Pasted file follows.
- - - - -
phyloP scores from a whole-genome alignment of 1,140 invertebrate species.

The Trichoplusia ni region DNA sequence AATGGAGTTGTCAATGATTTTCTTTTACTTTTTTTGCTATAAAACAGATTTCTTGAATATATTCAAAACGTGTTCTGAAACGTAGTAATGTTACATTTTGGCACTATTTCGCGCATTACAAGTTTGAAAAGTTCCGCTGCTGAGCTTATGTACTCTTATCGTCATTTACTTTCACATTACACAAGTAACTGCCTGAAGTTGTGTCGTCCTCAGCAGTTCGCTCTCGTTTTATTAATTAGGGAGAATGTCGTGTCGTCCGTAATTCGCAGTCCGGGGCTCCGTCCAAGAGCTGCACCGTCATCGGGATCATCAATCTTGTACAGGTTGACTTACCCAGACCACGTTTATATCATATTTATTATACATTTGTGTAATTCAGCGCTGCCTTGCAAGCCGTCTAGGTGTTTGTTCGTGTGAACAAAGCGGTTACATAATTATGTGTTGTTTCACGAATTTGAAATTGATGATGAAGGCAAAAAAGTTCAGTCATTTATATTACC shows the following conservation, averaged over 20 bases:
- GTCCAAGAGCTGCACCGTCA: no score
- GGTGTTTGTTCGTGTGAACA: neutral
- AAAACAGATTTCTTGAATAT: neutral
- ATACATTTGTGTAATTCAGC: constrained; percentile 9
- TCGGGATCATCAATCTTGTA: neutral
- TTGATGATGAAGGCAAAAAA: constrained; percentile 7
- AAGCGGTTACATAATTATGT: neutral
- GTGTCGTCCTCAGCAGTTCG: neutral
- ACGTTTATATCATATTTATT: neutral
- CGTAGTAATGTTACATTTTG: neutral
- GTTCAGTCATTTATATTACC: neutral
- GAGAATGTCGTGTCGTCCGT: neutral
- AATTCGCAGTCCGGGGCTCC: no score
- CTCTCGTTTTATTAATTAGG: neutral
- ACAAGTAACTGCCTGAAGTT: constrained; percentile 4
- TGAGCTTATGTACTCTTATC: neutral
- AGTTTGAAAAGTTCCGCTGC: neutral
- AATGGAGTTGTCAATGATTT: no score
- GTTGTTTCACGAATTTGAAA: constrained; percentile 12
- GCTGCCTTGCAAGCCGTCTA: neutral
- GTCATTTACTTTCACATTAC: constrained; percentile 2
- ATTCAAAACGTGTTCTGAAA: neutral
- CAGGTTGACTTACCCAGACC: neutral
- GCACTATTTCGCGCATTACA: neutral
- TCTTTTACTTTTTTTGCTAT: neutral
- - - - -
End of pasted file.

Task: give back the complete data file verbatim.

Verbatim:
phyloP scores from a whole-genome alignment of 1,140 invertebrate species.

The Trichoplusia ni region DNA sequence AATGGAGTTGTCAATGATTTTCTTTTACTTTTTTTGCTATAAAACAGATTTCTTGAATATATTCAAAACGTGTTCTGAAACGTAGTAATGTTACATTTTGGCACTATTTCGCGCATTACAAGTTTGAAAAGTTCCGCTGCTGAGCTTATGTACTCTTATCGTCATTTACTTTCACATTACACAAGTAACTGCCTGAAGTTGTGTCGTCCTCAGCAGTTCGCTCTCGTTTTATTAATTAGGGAGAATGTCGTGTCGTCCGTAATTCGCAGTCCGGGGCTCCGTCCAAGAGCTGCACCGTCATCGGGATCATCAATCTTGTACAGGTTGACTTACCCAGACCACGTTTATATCATATTTATTATACATTTGTGTAATTCAGCGCTGCCTTGCAAGCCGTCTAGGTGTTTGTTCGTGTGAACAAAGCGGTTACATAATTATGTGTTGTTTCACGAATTTGAAATTGATGATGAAGGCAAAAAAGTTCAGTCATTTATATTACC shows the following conservation, averaged over 20 bases:
- GTCCAAGAGCTGCACCGTCA: no score
- GGTGTTTGTTCGTGTGAACA: neutral
- AAAACAGATTTCTTGAATAT: neutral
- ATACATTTGTGTAATTCAGC: constrained; percentile 9
- TCGGGATCATCAATCTTGTA: neutral
- TTGATGATGAAGGCAAAAAA: constrained; percentile 7
- AAGCGGTTACATAATTATGT: neutral
- GTGTCGTCCTCAGCAGTTCG: neutral
- ACGTTTATATCATATTTATT: neutral
- CGTAGTAATGTTACATTTTG: neutral
- GTTCAGTCATTTATATTACC: neutral
- GAGAATGTCGTGTCGTCCGT: neutral
- AATTCGCAGTCCGGGGCTCC: no score
- CTCTCGTTTTATTAATTAGG: neutral
- ACAAGTAACTGCCTGAAGTT: constrained; percentile 4
- TGAGCTTATGTACTCTTATC: neutral
- AGTTTGAAAAGTTCCGCTGC: neutral
- AATGGAGTTGTCAATGATTT: no score
- GTTGTTTCACGAATTTGAAA: constrained; percentile 12
- GCTGCCTTGCAAGCCGTCTA: neutral
- GTCATTTACTTTCACATTAC: constrained; percentile 2
- ATTCAAAACGTGTTCTGAAA: neutral
- CAGGTTGACTTACCCAGACC: neutral
- GCACTATTTCGCGCATTACA: neutral
- TCTTTTACTTTTTTTGCTAT: neutral